Foie and Freedom: Philly’s 17 Best Foie Gras Dishes
The seared foie gras at Matyson.

Back in 2008 when a ragtag crew of animal-rights activists badgered Philly’s chefs and restaurateurs at their places of business and at their homes, only a few restaurants actually served the decadent delicacy. Now, with that group essentially run out of town, and a proposed measure to ban the highly coveted fattened goose liver literally laughed out of City Hall, there are scores of restaurants throughout the city that proudly serve it in an ever-increasing variety of imaginative ways. But not everyone has it so well: That’s why we’re standing in solidarity with our culinary counterparts in California who, on July 1, will lose their right to sell foie, perhaps once and for all. In support of chefs’ and restaurant-goers’ rights, we’re showcasing handful of some of what we believe are some of the city’s most stellar foie gras dishes. Click through, check them out, and leave a comment to tells us which ones you think are the best.

And when you’re done devouring the slideshow here in Philly, head to Grub’s San Francisco and Los Angeles editions to see which dishes they’ll soon be without. And when you’re done with all that (remember: foie is about excess), make sure to check out the foie offerings in New York, Boston, and Chicago, too.

The Corner 102 South 13th Street; 215-735-7500; $14 The Corner’s chef, John Taus, puts a foie fabulous spin on Philly’s humble pork mush with this dish. Housemade scrapple is anointed with a seared lobe of foie gras, and topped with a fried quail egg and maple syrup. Photo: Photographer: Ryan Lavine/Copyright:2011
Meritage 500 South 20th Street; 215-985-1922; $8 When she’s not focused on crafting Korean short rib hot dogs, or tweaking her grandmother’s authentic Pennsylvania Dutch recipes, Meritage chef Anne Coll tasks herself with putting seasonally appropriate fixes on her popular menu items. For spring these housemade raviolis served with herbs and black truffle butter get an upgrade from the addition of fiddlehead ferns and oyster mushrooms. Photo: Photographer: Ryan Lavine/Copyright:2011
Bistrot La Minette 623 South Sixth Street; 215-925-8000; $17 Bistrot La Minette chef-owner Peter Woolsey takes a tradtional appraoch with this foie gras dish that graces his menu’s first course selections. This heavenly slice of terrine is spiked with vanilla and cognac, and is served alongside brioche, dried fig comote, and salad.  Photo: Photographer: Ryan Lavine/Copyright:2011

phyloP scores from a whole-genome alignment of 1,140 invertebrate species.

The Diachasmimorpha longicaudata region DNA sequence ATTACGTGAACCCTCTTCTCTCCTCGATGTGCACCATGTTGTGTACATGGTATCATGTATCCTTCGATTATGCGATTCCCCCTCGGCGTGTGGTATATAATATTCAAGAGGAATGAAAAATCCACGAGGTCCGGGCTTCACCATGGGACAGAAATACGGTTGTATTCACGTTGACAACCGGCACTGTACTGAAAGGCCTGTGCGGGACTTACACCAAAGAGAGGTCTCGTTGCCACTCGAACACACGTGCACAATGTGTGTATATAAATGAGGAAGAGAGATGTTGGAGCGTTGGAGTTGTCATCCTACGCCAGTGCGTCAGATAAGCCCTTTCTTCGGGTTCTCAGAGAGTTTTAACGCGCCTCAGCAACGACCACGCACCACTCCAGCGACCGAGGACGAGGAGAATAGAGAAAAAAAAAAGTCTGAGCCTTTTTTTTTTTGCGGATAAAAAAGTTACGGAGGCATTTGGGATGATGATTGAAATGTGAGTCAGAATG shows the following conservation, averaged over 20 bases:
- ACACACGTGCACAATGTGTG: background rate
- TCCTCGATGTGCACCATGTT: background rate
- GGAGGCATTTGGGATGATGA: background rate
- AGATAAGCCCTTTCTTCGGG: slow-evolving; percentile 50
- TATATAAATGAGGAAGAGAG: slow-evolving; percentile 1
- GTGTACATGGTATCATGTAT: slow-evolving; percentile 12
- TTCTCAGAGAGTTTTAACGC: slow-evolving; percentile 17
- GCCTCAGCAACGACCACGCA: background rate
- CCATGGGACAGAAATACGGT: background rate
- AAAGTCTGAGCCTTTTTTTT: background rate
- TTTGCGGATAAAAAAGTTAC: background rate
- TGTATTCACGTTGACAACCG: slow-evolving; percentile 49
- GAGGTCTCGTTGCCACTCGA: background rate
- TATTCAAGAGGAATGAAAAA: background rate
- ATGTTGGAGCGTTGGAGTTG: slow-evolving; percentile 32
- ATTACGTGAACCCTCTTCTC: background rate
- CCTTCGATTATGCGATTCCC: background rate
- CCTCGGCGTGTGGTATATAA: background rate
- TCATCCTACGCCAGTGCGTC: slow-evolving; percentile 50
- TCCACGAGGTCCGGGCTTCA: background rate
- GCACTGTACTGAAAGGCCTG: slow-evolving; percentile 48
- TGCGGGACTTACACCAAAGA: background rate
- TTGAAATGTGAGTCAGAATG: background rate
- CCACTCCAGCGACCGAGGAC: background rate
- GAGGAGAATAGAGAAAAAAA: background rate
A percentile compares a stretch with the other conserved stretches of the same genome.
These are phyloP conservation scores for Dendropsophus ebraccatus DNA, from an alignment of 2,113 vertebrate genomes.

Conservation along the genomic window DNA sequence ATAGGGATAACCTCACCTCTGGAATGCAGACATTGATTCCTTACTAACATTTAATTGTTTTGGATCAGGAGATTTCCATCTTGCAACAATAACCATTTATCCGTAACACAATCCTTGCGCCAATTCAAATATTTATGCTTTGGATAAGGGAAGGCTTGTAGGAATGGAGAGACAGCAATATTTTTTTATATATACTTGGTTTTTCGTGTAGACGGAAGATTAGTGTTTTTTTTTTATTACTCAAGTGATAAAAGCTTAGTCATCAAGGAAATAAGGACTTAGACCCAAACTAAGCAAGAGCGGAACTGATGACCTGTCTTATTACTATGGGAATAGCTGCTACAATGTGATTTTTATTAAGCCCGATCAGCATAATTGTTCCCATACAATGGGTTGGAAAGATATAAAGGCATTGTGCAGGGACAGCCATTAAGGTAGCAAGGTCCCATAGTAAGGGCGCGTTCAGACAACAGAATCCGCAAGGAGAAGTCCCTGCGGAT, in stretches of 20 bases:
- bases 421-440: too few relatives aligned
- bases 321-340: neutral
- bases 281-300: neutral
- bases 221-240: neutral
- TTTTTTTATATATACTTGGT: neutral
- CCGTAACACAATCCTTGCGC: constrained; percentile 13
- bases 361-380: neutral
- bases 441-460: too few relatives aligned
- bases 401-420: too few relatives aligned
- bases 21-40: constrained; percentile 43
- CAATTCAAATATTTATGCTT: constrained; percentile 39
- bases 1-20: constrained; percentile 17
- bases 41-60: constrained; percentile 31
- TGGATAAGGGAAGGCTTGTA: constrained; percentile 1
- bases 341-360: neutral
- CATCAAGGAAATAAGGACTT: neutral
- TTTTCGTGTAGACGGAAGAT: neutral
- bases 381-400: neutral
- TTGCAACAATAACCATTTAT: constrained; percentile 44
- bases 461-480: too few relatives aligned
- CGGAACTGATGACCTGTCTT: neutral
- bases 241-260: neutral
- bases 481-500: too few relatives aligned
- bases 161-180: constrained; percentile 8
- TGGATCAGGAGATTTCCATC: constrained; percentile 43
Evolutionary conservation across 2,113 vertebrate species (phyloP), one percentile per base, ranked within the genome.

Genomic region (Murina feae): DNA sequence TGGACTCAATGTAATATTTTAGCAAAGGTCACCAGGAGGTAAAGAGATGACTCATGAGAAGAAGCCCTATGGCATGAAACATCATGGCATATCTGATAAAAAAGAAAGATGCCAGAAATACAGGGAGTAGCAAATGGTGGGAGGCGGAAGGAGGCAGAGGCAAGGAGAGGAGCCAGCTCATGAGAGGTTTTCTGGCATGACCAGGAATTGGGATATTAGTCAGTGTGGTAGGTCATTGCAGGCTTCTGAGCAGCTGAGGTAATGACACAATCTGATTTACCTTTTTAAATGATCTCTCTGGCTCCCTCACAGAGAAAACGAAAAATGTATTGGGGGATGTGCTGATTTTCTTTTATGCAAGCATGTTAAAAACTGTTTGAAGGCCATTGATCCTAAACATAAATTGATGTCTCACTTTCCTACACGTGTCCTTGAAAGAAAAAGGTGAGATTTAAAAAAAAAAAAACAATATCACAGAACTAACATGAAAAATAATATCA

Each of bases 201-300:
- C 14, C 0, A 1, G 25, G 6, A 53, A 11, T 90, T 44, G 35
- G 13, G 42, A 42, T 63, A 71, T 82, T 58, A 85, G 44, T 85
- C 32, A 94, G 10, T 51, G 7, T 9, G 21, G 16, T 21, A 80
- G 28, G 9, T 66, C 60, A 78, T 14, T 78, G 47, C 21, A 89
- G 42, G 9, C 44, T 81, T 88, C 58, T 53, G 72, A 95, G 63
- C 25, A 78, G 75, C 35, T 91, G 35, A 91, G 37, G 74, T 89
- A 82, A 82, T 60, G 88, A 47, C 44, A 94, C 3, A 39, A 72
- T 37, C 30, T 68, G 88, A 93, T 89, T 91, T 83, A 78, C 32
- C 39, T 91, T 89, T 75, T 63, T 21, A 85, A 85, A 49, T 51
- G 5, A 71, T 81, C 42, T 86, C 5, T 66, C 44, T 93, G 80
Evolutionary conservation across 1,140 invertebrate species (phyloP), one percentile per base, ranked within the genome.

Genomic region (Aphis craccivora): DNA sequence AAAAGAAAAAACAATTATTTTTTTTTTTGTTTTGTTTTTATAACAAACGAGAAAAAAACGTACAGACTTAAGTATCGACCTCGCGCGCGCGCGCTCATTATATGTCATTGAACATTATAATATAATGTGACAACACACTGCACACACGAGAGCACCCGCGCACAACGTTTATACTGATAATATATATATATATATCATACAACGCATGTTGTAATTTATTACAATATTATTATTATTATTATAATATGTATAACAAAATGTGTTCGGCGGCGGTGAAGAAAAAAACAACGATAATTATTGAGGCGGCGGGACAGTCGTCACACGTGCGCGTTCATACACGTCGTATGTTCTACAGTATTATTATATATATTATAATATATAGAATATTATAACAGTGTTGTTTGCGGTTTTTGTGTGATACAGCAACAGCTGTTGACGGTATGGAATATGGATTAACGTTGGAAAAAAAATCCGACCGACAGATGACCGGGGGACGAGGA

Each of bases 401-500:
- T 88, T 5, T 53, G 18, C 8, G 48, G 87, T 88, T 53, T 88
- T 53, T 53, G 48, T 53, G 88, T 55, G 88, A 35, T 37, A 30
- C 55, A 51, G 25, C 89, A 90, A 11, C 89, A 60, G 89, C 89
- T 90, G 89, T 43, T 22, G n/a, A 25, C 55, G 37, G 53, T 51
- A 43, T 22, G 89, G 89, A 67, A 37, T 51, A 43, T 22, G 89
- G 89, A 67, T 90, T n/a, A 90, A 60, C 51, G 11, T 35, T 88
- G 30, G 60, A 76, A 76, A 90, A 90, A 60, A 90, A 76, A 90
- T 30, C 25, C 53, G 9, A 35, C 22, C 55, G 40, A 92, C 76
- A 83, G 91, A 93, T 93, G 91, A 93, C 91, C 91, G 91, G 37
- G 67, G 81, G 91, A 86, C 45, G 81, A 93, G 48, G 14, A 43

Bibou 1009 South Eighth Street; 215-965-8290; $18 Bibou’s chef-owner, Pierre Calmels, balances the traditonal with the contemporary with this doubleshot of foie. The dish pairs sauteed foie gras with apricot, and red wine duck sauce with a foie gras and apricot custard. Photo: Photographer: Ryan Lavine/Copyright:2011
Stateside 1536 East Passyunk Avenue; 215-551-2500; $11 Foie gras whipped with seasonal ingredients and served in a tiny mason jar has been a crowd pleasing menu staple at Stateside since the restaurant opened last fall. For spring, Chef George Sabatino has created a foie gras and chicken liver mousse that’s topped with a rhubarb gelée. Photo: Photographer: Ryan Lavine/Copyright:2011
Jamonera 105 South 13th Street; 215-922-6061; $13   At Marcie Turney’s and Valarie Safran’s “sexy older sister of Barbuzzo,” the newly revised menu features this fetching foie number. It’s composed of seared foie gras, amontillado-spiked French toast, roasted grapes and rhubarb smoked marconas.     Photo: Photographer: Ryan Lavine/Copyright:2011
Ela 627 South Third Street; 267-687-8512; $14   In addition to the foie gras specials he’s running for “Foie Fridays,” the weekly expression of solidarity with California chefs that he’s spearheading, Ela chef-owner Jason Cichonski has been serving different variations of this dish since opening last fall. This current iteration pairs the whipped foie with gooseberry, lovage, celery, and raisin bread. Photo: Photographer: Ryan Lavine/Copyright:2011